• How to install and run the app locally
  • How to run tests
  • project layout (i.e. which files are important to look at)
  • example of debugging something in the browser
  • how the app connects to APIs

Don’t let perfection be the enemy of good. You can knock out all five of these in one afternoon. Sure, the code will get out of date immediately, but your aim is to help answer the question “how do all the pieces fit together?” and that is not likely to change rapidly.

4. Establish a buddy system

In every framework, there are some questions that are hard to Google but easy to ask another human. Every new hire should have an appointed mentor or peer who should be asked 1000 questions. I used to tell new hires, “if you don’t ask me enough questions, that makes me way more worried than any number of questions you could possibly ask me.”

For example, googling “how to pass data to a component” will get you some really esoteric content, but a coworker could show you a simple, live example in 5 minutes that will help cement the most important framework concepts.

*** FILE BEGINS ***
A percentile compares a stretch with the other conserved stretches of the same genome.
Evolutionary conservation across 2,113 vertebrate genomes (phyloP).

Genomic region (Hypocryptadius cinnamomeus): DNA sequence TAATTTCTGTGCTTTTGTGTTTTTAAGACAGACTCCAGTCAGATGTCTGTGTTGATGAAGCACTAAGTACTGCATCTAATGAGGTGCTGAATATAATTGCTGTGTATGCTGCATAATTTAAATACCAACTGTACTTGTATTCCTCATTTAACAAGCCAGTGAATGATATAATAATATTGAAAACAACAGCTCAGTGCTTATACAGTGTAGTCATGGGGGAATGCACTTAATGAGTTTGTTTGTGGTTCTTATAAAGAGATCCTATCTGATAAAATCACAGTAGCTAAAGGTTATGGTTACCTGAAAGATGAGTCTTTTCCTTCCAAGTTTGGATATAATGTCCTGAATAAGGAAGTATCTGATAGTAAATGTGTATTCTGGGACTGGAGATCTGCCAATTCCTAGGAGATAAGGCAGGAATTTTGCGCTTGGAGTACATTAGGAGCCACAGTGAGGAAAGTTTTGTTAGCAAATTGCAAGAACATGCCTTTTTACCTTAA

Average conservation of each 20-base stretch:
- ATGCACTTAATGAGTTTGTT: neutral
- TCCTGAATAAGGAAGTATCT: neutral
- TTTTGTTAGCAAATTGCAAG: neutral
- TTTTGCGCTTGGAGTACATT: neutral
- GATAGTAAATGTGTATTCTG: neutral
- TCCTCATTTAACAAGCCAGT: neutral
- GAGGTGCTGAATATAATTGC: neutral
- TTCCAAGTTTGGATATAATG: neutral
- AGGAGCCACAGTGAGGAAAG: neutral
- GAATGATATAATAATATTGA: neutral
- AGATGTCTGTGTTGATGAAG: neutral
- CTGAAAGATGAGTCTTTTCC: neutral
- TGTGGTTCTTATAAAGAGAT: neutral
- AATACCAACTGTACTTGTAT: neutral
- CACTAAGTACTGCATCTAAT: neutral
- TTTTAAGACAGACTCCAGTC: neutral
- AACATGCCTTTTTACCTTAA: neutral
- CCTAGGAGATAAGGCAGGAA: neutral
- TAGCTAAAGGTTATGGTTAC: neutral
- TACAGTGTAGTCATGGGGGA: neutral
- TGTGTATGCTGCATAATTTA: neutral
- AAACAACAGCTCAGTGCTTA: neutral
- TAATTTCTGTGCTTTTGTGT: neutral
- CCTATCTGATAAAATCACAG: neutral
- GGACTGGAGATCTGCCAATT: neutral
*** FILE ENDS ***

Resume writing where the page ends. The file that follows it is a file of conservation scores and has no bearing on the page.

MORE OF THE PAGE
5. Get new hires to network outside the company

For less-popular frameworks, there are fewer books, videos, and Stack Overflows. This can be mitigated by networking.

I encourage new hires to go to meetups and join chat/message boards. I recommend that they try helping out some strangers in order to build both their own skills and some networking connections to people who will help them in return. One of my past companies sent me to a conference in my first week and it really accelerated my learning.